E. coli sheen on EMB agar

fintan_v at Msu.oscs.montana.edu fintan_v at Msu.oscs.montana.edu
Wed Feb 8 18:37:47 EST 1995


In article <95020716404674 at picard.colsf.edu>, stuhansenmic at PICARD.COLSF.EDU writes:
>I am an undergraduate biology major that recently finished an intro to 
>microbiology class.  An organism isolated appears to be E. coli, according to
>IMViC results, several sugar fermentation tests, and a Biolog microtiter
>plate, but it won't produce the characteristic green metallic sheen on EMB.
>Can anyone tell me if this is common? I have found no real answers in any
>books, including Bergey's and The Prokaryotes.  Also, what causes the sheen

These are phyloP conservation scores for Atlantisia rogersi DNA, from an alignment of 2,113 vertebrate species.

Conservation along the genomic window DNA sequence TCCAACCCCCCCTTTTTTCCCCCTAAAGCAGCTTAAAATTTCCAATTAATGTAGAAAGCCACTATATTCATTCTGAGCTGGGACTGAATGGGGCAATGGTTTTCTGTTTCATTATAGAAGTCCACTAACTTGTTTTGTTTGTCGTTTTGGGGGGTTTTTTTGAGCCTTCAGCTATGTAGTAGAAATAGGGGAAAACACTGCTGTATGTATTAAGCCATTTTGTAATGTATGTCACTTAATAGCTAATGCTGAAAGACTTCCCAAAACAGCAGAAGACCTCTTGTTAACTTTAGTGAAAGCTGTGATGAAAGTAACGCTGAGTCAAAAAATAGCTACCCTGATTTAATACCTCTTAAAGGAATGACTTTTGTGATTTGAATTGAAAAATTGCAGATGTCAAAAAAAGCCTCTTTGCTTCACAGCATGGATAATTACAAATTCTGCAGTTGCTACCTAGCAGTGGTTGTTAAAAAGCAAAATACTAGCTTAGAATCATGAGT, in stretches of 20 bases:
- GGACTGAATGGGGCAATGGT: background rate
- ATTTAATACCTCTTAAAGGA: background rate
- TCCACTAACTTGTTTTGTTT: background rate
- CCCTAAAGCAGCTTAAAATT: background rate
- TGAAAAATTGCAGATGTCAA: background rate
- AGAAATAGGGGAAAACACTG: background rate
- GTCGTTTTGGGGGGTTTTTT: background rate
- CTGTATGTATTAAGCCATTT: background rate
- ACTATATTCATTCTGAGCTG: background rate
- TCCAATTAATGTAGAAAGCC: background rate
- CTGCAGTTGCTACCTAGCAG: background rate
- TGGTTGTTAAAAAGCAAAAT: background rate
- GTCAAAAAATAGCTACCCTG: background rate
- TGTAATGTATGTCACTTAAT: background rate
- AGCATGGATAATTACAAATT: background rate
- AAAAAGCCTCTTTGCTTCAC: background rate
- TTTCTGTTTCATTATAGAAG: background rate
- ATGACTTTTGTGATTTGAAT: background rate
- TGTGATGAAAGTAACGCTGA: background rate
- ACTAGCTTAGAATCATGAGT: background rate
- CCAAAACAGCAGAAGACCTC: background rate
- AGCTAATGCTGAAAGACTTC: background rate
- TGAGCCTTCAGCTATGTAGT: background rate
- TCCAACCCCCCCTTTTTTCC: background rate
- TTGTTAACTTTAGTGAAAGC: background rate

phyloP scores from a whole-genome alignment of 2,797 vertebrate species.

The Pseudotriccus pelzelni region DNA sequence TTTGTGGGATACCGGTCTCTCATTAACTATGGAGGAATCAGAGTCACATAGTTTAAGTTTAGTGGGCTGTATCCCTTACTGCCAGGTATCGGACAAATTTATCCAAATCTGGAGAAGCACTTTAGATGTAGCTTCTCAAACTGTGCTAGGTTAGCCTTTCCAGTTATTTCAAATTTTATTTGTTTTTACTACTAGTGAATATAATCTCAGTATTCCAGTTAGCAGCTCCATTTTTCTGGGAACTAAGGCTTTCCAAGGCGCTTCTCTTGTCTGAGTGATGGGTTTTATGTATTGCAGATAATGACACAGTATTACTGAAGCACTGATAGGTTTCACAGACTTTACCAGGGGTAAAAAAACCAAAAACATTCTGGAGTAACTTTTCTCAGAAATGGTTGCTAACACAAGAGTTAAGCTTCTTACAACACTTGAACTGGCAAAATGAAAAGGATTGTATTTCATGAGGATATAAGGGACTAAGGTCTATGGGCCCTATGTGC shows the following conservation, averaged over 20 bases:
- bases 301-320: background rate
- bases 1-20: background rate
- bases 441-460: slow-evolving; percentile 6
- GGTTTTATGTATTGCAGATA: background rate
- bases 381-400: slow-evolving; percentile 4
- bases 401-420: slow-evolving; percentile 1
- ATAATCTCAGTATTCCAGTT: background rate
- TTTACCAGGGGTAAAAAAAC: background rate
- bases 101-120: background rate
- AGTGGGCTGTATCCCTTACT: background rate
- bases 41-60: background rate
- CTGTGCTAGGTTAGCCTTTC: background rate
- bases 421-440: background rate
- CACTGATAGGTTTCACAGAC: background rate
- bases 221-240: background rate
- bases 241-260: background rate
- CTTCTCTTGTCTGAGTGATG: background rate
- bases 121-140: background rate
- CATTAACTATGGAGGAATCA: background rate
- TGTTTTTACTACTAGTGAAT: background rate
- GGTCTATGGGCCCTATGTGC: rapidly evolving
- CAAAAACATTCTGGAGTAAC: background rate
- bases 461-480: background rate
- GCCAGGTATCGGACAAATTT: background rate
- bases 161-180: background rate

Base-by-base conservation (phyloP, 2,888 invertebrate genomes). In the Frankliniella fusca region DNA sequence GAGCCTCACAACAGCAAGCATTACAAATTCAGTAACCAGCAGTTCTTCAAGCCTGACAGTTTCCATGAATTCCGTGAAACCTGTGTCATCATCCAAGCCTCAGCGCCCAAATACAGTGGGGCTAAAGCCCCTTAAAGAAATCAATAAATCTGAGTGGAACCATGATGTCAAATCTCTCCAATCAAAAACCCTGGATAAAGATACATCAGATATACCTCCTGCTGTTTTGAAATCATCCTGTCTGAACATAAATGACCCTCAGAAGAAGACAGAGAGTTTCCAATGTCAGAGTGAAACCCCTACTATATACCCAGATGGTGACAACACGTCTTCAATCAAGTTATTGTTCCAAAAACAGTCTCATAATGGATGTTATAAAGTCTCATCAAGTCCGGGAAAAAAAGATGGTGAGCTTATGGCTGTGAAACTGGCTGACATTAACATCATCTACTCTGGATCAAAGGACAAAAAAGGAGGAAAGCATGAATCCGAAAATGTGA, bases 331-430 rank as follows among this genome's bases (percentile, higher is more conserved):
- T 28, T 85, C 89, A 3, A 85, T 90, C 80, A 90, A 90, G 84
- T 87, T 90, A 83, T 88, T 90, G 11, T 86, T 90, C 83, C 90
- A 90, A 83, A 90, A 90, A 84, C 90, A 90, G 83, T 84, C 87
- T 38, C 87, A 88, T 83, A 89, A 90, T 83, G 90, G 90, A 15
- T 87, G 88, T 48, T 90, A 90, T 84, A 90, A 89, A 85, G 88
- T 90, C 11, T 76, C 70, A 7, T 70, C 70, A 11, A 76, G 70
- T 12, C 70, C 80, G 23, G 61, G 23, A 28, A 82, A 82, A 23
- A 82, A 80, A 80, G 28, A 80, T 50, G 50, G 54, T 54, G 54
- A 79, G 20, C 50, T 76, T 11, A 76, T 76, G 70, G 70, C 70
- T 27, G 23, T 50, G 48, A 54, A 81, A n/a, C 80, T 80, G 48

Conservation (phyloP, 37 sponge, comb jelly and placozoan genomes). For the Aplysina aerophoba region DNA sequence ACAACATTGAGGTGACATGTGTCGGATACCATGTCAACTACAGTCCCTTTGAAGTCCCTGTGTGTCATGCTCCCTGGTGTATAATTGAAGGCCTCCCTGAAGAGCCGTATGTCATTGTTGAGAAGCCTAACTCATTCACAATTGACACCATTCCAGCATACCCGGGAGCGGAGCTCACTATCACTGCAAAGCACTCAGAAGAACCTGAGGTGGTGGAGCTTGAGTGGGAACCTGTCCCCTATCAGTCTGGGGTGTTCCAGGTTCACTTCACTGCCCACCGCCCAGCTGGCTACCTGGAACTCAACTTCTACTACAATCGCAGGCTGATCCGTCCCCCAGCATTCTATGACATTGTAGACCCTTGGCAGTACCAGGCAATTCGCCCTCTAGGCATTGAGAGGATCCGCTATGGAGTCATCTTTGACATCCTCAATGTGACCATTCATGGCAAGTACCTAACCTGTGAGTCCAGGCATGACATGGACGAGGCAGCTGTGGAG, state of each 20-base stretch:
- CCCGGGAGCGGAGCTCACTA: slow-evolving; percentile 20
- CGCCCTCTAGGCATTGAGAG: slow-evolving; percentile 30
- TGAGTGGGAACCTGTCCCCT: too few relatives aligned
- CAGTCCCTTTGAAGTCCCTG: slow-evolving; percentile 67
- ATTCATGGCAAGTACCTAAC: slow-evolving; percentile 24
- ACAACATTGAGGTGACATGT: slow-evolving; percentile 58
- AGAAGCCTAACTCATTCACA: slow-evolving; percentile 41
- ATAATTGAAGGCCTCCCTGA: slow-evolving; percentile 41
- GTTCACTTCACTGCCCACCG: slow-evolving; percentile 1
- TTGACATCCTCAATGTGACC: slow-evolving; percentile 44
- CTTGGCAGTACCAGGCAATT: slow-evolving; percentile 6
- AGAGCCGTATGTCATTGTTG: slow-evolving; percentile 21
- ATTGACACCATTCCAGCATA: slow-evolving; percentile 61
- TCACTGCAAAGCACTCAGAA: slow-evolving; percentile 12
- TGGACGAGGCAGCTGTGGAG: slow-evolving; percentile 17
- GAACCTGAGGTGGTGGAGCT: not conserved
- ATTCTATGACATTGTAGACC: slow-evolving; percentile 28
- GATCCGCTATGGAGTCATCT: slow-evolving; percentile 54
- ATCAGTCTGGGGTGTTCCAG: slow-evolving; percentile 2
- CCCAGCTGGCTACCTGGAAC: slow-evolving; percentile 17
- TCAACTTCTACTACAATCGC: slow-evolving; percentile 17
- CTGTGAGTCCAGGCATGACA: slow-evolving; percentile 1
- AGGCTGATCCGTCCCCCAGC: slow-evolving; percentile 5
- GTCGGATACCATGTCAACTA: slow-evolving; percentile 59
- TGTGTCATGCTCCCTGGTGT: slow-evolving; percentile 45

>to form in the colonies?
>
>Thanks in advance for any help.
>
>Mike Hansen
>                      

The metallic sheen is due to the large amounts of acid the E.coli produces
on the EMB agar. The acid causes an amide bond to form between the two dyes
(eosin and methylene blue), giving rise to a sheen.

The sheen is only visible where you have alot of organisms growing
close together. Typically it is not visible on single colonies. If you
want to check streak over the entire surface of the plate and see what
happens. 

Fintan




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